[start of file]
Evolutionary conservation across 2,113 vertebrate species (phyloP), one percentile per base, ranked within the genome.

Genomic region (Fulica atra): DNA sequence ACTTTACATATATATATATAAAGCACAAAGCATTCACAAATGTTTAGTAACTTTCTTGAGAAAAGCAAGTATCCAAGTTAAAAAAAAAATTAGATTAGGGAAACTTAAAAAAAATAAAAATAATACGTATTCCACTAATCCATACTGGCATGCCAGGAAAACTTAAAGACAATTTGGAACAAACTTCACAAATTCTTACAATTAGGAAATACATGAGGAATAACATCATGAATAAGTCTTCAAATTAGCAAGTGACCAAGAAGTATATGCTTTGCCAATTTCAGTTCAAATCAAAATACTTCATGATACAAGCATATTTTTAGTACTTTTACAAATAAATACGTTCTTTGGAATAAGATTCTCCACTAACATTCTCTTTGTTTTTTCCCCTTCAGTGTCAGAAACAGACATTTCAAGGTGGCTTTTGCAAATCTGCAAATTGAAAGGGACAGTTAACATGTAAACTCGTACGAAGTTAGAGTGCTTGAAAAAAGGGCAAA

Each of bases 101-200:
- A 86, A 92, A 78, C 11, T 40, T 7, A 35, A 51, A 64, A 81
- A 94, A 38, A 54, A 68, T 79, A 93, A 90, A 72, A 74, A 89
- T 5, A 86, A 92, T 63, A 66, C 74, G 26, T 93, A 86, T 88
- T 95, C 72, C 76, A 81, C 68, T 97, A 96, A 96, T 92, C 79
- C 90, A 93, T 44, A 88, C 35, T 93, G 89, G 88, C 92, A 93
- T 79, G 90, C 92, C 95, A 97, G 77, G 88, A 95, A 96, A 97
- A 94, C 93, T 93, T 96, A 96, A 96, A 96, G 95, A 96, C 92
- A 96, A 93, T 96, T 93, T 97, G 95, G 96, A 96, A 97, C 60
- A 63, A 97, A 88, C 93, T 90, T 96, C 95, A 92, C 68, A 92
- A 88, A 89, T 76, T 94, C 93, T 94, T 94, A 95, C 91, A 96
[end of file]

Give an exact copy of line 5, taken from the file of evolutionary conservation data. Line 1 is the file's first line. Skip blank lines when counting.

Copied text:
- A 94, A 38, A 54, A 68, T 79, A 93, A 90, A 72, A 74, A 89